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Seven tips to help ensure that your international money transfer is secure

As an expat, international money transfers are frequent occurences. These are our tips to help ensure that your transactions are secure.

Written by Michael Kent on 30 January 2015

Undertaking international money transfer comes with its own inherent risks, especially in these times of highly sophisticated fraud cases. If you are an expat, the risks are greater as one has to regularly send money to friends, relatives and loved ones during emergencies, to pay bills, as gifts, and so on. To ensure that your transactions are secure, the following tips will help set you in the right direction:

Compare transaction costs

Comparing the costs of sending money abroad is a crucial part of ensuring that the transaction goes on as expected. One of the ways to achieve this is by using comparison sites. They usually list the number of companies undertaking money transfer services and their corresponding charges. These usually include a multitude of fees and commissions that can apply to both the recipient and sender. However, when manually comparing sites, one of the key elements to look out for, is usually the number of small surcharges, usually designed to hide the true overall cost of the transaction. Another aspect to look at is the exchange rate. Some companies and banking institutions can claim to offer free money transfer services, but have considerably high exchange rates. In regards to this, it is usually hard to compare the rates on a daily basis as some providers publish them on a weekly or monthly basis. The manual process should preferably be done over a specific period, say one week and then done again moments before the actual transaction takes place. When all is said and done, the only way to find out which company or agency is best, is to calculate all costs of using each, including the exchange rate to find out the total.

Compensation in case something goes wrong

If you are transferring money using a UK bank savings account, you are most likely to be covered by a protection scheme that protects you in case the institution goes bust while your money is still in the pipeline. However, when using money transfer companies, this extent of protection is not available, and so there are no guarantees that you will get your funds back, if things go south. There have been regulatory standards imposed on such institutions over the years, but don't cover all areas. Going a bit into the details, firms making over 2.4 million pounds a month usually have to receive mandatory authorization (are classified as 'authorized') from the Financial Conduct Authority, and are obligated to separate your money from theirs at the end of each day - a process known as ring fencing. This ensures that your money is safe, even if the business goes down. However, small companies that are only 'registered' have no such safeguards.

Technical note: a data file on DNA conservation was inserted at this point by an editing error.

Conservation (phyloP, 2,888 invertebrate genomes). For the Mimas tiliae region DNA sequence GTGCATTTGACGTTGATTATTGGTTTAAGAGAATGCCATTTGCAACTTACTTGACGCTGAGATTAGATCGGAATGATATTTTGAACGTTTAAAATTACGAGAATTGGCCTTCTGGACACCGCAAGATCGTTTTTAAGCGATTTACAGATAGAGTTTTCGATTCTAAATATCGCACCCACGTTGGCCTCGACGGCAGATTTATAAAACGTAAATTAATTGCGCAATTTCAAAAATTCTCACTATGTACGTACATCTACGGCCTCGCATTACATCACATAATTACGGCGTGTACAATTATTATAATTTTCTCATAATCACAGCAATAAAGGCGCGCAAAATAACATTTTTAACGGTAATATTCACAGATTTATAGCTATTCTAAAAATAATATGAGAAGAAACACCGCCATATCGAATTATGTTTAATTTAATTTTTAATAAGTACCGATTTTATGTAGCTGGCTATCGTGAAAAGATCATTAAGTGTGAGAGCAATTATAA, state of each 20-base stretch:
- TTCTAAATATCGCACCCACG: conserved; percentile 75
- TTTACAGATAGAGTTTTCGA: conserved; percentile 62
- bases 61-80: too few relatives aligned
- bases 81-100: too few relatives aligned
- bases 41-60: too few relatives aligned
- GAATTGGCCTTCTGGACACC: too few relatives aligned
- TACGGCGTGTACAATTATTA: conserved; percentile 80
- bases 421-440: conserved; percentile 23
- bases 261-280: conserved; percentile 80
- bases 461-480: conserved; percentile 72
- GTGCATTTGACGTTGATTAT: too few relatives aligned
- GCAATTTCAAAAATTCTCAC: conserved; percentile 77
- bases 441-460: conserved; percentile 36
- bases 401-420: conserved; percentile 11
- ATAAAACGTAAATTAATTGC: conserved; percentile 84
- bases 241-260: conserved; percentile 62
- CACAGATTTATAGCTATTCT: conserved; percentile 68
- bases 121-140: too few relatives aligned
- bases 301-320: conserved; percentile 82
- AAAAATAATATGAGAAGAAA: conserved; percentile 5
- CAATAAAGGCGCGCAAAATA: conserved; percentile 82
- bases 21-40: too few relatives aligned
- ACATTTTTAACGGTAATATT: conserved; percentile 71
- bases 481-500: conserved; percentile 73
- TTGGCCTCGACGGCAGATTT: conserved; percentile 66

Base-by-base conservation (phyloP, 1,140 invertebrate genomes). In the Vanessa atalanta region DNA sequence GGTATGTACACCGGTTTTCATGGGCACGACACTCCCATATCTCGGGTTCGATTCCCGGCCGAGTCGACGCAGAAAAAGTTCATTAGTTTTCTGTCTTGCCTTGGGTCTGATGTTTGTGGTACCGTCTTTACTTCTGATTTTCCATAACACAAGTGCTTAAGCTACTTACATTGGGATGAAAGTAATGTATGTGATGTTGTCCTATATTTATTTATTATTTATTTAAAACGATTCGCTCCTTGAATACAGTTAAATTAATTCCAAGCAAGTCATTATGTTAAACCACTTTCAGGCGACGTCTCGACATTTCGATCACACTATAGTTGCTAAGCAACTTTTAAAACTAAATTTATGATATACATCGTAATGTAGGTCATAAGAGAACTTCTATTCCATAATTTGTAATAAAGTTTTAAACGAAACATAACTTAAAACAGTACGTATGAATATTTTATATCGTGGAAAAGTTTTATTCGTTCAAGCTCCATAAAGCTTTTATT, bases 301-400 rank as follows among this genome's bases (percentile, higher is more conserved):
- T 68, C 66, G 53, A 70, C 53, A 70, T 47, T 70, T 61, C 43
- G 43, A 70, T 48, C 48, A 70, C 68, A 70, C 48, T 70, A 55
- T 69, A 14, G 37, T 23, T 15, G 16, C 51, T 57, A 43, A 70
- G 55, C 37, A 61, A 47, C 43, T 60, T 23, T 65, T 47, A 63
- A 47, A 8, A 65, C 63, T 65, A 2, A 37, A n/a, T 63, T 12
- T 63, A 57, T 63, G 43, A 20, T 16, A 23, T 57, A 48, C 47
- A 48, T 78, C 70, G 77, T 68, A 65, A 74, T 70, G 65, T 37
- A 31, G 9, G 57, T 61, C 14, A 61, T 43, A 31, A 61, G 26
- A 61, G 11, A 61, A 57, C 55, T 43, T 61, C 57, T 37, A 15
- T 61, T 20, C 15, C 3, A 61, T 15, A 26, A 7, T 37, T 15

Regularly check your bank statement

When sending money overseas, the companies undertaking the transaction may disguise certain charges in their fine print leading to recurring costs, such as 'membership fees', of which you may have no idea about. One of the best ways to be certain that this is not happening is to check your monthly statements for credited amounts to companies you do not recognize, and if you find one, contact the bank connected to the card and request that these are stopped.

Make sure that you only deal with reputable companies

When buying goods online or utilizing money transfer services, one is exposed to a lot of potential fraudsters, and one way to make sure that your transactions are secure is to use companies that have a good reputation. To verify their credibility, you can do an online search for reviews of the company. This will help you gain insight on what others have to say based on their experiences. You can then make your own assessment of the risks and determine whether it is still okay to use their services.

Don't reply to messages requesting for personal information

It is no secret that fraudsters are becoming more cunning by the day, and getting even a fringe of your personal details can help them get even more information about you, that may potentially help them gain access to your financial data, and consequently your funds. As a result, it is imperative that you do not reply to any emails or text messages requesting personal information. However, if an email or message looks genuine, you can contact the company directly. For example, if it seems to come from your bank, give them a call to ask if they have sent the concerned request.

Don't play foreign lotteries

There are usually a lot of tempting ads online and spam mails promising a lot, if you play a suggested lottery. But to begin with, it is illegal for UK citizens to play foreign lotteries, and if you win, you will have to pay taxes on the winnings. Collecting the price is usually one of the tactics that fraudsters use to take money from your pocket. Victims are usually requested to make payments to facilitate the transfer of the funds and once they do, the money is never sent, and the much they have used during the whole process, is gone in a flash.

Making wire transfers

A wire transfer is the riskiest mode of making payments and is usually the most preferred by con-artists. Why? Because once the funds have been sent, there is no way to reverse the transaction or means to trace the money after it has gone to the recipient's account. As such, if you are utilizing this means, always make sure that the person you are sending the money to is someone that you know and trust, and stay away from traders who insist on receiving funds only through wire transfer. 

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